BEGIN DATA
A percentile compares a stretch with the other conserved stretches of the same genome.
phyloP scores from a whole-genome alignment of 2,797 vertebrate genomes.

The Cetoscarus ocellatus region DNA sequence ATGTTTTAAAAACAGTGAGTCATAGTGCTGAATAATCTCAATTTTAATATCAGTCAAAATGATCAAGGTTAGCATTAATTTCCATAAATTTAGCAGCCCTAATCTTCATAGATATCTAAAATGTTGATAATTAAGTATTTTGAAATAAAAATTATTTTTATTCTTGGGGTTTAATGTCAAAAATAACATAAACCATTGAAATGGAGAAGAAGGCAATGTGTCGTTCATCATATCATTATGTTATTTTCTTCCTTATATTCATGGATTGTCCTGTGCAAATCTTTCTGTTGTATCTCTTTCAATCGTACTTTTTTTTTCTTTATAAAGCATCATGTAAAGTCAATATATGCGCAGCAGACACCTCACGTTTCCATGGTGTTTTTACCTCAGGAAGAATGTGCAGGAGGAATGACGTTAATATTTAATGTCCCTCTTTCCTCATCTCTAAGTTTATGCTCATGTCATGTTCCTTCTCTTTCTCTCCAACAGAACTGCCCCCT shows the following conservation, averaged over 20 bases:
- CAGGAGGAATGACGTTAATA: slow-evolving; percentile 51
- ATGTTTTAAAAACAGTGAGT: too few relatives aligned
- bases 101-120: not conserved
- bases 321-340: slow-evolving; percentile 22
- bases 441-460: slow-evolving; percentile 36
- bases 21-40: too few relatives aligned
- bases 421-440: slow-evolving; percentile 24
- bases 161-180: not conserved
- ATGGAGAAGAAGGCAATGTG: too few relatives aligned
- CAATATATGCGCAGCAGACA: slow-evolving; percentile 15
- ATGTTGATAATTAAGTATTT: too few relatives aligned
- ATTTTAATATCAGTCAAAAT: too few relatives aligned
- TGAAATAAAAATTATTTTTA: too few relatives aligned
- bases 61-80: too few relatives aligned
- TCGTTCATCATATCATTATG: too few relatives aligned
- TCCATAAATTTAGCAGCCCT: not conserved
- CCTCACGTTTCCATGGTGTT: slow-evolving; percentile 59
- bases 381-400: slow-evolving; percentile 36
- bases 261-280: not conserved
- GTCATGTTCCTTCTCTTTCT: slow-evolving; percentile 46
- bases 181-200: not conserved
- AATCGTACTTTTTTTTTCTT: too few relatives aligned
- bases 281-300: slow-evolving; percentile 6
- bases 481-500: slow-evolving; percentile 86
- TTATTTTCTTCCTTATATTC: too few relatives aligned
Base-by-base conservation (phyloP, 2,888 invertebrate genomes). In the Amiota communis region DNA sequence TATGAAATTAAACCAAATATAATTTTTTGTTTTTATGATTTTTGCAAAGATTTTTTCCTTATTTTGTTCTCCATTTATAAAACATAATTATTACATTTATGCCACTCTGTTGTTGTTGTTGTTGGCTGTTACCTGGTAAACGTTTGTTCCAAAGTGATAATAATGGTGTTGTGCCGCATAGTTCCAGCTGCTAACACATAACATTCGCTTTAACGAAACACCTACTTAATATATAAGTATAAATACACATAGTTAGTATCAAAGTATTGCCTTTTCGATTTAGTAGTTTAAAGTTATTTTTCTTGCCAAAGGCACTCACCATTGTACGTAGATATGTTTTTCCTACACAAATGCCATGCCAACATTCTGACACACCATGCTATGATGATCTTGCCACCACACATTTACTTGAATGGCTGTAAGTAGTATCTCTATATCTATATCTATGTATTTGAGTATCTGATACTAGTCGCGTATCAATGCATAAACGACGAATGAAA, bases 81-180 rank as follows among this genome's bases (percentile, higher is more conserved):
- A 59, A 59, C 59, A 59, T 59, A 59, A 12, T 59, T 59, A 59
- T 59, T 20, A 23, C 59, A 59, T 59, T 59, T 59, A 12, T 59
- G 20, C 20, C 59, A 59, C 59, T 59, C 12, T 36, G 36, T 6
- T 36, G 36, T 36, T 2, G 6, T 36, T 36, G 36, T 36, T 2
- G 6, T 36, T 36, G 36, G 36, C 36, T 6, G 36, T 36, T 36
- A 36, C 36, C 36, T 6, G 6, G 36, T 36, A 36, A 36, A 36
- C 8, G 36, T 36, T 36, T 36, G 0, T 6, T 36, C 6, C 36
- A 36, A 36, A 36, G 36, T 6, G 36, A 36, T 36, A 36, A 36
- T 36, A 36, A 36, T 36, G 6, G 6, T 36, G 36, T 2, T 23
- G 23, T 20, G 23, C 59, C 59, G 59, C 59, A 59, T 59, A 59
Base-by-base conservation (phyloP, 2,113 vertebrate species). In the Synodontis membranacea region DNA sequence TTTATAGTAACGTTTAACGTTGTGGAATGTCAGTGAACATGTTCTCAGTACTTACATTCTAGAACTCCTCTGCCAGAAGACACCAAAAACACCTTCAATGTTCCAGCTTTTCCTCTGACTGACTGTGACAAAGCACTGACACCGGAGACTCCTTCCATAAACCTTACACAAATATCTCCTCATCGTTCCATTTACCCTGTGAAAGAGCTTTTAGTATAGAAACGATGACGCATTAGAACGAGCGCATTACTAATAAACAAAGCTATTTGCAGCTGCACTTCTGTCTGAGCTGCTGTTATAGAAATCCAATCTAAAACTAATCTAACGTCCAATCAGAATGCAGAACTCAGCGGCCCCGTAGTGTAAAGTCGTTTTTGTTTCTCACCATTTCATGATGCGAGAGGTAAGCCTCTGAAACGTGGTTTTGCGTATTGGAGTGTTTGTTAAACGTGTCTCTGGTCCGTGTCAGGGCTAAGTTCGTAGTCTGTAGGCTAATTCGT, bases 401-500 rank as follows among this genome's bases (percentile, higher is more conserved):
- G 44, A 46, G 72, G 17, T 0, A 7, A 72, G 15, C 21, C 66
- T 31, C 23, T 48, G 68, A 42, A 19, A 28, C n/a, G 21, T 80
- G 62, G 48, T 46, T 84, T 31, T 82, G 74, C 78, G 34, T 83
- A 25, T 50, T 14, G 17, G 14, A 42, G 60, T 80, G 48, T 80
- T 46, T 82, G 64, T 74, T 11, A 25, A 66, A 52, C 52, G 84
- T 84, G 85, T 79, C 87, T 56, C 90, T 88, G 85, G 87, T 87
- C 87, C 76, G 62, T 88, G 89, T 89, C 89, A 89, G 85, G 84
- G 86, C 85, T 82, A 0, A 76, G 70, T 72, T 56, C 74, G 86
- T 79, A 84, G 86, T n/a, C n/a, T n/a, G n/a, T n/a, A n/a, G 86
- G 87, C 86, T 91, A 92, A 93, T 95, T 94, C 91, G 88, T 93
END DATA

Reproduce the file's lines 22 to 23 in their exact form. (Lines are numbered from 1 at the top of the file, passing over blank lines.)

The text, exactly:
- bases 261-280: not conserved
- GTCATGTTCCTTCTCTTTCT: slow-evolving; percentile 46